Are you looking for the fountain of youth? Do you wish to remain young through the years or perhaps turn back the clock on your body? The fountain of youth does indeed exist and I’ve met quite a few folks that have found it. Their secret is in fact not a secret at all. It’s the same advice that’s been around for ages – be very physically active, enjoy every part of life while having the spirit of a child, and have an open mind along with a sense of curiosity.
Consider a couple of the masters from my karate school, both around age 60. One of them enjoys sparring. But he’ll only have it one way – traditional full-contact stand-up. He’s started up a weekly fighting class recently. It’s outrageous that he’s always on the giving end, nearly knocking out advanced students two decades younger than him. The other master is the head of the school. It’s incredible to watch him demonstrate technique – the speed is boggling. Once, the parent of one of my karate students said “he looks pretty good. How old is he now, 40?” Needless to say, this parent was floored when I revealed a more accurate number. While these examples are of individuals practicing for decades, I once came across a 70 year old karate student in training. He had a very youthful nature about him as he enjoys riding his bike and push scooter around the city. More striking was what he told me: that though he seemed closer to his age during the day, he felt like a 20 year old at night when doing his physical activities.
It’s an interesting phenomenon – one I call the “Yoda effect,” named after Yoda’s fight sequence in Star Wars Ep. II (he walked in slowly with a cane, then in the battle he flipped and flew all over the place with grace and agility, only to walk slowly with the cane afterwards). And it’s one I’ve experienced myself – sometimes my entire body will be sore from some crazy training, and yet I can get it un-sore temporarily – by doing more physical activity. Still, the effect is starting to see in others because it seems to visibly remove years off their lives. I often cannot guess the age, even to the nearest decade, of many folks I meet in capoeira (a Brazilian martial art with much playfulness to it), especially female practitioners. They all seem so much younger than their chronological age. The disparity becomes obvious when I see these friends in another context, like when out socializing, where the additional years are no longer masked.
Just as we’re blessed with this fountain of youth, we’re cursed when we ignore its rules. Many people shun their innate child-like nature, thinking that this will make them more mature or responsible (oh how wrong they are). Likewise, these “adults” are too busy to engage in hours of physical activity. The consequence is scary – I know many people close to my age that seem so much older. They complain about their jobs and how tired they always are, and how they’re getting old. The body follows the mind in either case, and in this case, they’re putting their bodies on fast-forward. It’s a situation that deeply upsets me – young people who seem to have their spirits broken.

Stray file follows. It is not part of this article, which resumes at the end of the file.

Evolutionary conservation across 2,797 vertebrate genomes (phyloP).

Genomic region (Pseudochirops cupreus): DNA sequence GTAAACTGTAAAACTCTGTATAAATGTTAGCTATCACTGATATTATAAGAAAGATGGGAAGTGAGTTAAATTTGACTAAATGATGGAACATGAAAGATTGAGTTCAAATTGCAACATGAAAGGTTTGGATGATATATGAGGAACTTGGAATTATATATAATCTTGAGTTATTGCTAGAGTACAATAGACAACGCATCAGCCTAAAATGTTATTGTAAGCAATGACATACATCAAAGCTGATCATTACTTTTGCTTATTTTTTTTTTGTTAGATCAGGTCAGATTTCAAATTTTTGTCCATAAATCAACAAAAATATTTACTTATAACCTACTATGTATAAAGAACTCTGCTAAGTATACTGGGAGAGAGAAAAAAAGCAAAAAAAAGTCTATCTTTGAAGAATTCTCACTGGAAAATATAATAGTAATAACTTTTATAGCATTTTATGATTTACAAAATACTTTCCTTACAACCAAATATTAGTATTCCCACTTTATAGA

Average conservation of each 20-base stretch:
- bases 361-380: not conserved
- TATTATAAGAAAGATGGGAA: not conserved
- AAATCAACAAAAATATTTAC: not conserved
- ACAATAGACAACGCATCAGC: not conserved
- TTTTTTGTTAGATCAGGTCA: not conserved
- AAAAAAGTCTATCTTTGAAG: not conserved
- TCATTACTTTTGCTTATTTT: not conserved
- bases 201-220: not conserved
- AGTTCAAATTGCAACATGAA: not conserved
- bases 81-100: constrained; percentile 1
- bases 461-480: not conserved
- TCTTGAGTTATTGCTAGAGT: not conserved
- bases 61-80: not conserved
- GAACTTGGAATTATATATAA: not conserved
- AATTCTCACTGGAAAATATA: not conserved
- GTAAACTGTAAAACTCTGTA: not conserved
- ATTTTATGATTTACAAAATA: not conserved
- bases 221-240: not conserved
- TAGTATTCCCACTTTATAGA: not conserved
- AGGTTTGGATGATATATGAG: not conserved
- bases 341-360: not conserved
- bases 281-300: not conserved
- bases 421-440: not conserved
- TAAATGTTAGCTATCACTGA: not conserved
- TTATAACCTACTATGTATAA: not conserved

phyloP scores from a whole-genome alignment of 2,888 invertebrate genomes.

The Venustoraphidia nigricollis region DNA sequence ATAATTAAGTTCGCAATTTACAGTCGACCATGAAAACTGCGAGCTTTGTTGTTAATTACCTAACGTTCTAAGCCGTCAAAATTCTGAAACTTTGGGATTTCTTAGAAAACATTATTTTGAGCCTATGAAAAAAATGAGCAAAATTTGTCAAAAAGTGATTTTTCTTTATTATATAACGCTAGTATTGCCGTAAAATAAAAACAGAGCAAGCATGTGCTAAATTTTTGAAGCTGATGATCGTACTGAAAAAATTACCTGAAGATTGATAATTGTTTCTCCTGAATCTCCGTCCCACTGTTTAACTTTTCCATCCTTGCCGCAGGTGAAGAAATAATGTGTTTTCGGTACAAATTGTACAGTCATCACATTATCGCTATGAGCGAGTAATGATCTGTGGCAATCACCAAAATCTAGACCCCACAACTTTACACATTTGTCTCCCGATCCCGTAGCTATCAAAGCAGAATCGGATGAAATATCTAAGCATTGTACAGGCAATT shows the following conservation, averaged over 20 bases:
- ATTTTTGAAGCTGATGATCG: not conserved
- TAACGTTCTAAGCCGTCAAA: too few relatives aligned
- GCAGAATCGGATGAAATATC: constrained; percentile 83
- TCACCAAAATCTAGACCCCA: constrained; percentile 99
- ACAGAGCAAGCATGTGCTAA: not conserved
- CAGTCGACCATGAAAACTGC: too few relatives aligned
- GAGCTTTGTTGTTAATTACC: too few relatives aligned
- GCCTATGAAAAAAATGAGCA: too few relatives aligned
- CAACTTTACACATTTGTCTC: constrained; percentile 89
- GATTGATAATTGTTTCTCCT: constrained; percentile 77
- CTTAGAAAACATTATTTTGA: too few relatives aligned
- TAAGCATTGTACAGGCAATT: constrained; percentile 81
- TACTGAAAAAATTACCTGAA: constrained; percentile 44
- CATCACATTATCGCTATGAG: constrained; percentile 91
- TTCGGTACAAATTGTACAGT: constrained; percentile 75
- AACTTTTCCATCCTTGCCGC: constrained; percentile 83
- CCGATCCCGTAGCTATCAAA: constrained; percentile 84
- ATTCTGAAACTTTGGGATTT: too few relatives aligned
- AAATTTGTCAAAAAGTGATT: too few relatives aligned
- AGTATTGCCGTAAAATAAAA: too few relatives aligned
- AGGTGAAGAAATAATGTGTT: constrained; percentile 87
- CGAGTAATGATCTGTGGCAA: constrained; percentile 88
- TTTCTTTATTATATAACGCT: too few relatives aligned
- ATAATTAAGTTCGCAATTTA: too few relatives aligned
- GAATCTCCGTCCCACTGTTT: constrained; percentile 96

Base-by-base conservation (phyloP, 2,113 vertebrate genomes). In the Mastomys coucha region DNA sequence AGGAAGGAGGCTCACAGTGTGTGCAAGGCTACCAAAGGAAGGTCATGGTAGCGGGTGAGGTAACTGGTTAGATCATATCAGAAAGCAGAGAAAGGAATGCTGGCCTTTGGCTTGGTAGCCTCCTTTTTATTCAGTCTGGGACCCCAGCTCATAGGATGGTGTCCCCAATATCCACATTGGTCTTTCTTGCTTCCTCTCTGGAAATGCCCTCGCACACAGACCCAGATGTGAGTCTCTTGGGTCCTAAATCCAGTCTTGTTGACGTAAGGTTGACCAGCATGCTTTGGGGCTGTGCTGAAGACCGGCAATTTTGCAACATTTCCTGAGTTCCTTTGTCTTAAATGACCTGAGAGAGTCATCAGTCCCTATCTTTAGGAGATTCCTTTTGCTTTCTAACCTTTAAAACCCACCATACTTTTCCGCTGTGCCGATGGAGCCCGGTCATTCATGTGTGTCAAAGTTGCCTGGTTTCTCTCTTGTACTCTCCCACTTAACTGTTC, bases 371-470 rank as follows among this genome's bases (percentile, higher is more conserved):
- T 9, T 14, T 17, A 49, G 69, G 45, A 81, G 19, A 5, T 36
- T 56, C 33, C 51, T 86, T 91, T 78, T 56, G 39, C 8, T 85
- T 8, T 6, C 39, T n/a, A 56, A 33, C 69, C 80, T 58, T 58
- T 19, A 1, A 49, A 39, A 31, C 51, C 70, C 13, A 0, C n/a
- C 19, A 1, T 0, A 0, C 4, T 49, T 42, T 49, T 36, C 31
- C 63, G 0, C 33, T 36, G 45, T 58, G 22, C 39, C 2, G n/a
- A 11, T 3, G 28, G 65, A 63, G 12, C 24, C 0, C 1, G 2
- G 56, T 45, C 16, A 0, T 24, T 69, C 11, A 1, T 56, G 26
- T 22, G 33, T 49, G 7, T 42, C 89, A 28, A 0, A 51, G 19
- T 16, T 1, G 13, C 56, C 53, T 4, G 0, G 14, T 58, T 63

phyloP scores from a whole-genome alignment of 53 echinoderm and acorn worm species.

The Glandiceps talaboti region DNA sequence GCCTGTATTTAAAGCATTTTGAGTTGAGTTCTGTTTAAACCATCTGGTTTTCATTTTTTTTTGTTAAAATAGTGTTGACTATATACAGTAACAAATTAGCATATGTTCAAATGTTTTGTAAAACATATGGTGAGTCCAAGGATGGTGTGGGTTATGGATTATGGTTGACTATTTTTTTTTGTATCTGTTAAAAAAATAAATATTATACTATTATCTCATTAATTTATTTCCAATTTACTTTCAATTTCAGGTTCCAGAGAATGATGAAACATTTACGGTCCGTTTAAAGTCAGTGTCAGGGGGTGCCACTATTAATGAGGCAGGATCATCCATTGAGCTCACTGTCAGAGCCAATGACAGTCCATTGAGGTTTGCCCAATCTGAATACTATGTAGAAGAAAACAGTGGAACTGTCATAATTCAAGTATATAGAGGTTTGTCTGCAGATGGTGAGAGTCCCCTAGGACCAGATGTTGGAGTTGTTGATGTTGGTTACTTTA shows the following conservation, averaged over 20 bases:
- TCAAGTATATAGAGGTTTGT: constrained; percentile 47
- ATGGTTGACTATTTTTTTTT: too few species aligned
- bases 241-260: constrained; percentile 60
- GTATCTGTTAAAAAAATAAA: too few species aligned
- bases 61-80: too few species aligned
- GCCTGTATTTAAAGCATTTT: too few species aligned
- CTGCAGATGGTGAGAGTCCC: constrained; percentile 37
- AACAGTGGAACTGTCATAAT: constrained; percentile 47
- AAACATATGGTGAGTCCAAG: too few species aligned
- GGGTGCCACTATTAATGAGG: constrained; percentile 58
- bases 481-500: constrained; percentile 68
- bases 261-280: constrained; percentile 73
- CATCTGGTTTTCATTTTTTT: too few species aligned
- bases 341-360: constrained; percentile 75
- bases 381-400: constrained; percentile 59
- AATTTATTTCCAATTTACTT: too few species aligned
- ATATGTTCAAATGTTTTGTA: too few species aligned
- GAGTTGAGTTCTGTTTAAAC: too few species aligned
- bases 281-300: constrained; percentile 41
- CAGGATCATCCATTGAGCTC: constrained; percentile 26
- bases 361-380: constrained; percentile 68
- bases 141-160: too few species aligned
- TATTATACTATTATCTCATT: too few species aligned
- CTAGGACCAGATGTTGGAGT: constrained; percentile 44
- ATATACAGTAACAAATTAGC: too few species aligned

Still, I keep finding individuals, typically older than me (sometimes by a lot) that are full of life and energy. One good friend joined me and my superhuman friend, Ryan, on a dream week – hiking 50 miles of the major trails in Yosemite, followed by 100 miles of street skating in NYC. To put some perspective, this friend decided to go to law school in his 50s, and is already certified in two states. For the most part, he enjoys spending time with us young-ins, as he finds more common ground with us than with people closer to his age.
The list goes on: one friend, always with a smile on her face, that was doing an extended post-doc in biology after completing a PhD – she’s rock climbing in Spain. Another friend, hiked up Mount Whitney (tallest peak in the continental US) last year. She exhumes the personality and energy of a 4-year old as she yells “WOO HOO” before dropping into a double black-diamond ski trail. Yet she listens intently when others share their pearls of wisdom from life. And then there’s a regular on the weekly 20 mile skating event that started canoeing in the Hudson River last year. Note that she’s married and has kids that are close to my age. But she’s also full of childlike wonder and joy. And how about another skater friend that’s taking trapeze lessons despite a fear of heights…
Some takeaways to live young throughout life: Enjoy every part of life. Always smile at what you’re doing. Do physical activities – lots of different ones. Be open to trying and learning new things. Live as if you’re young – like a child. Your body will believe it. As for your aging friends, they’ll be the ones in disbelief.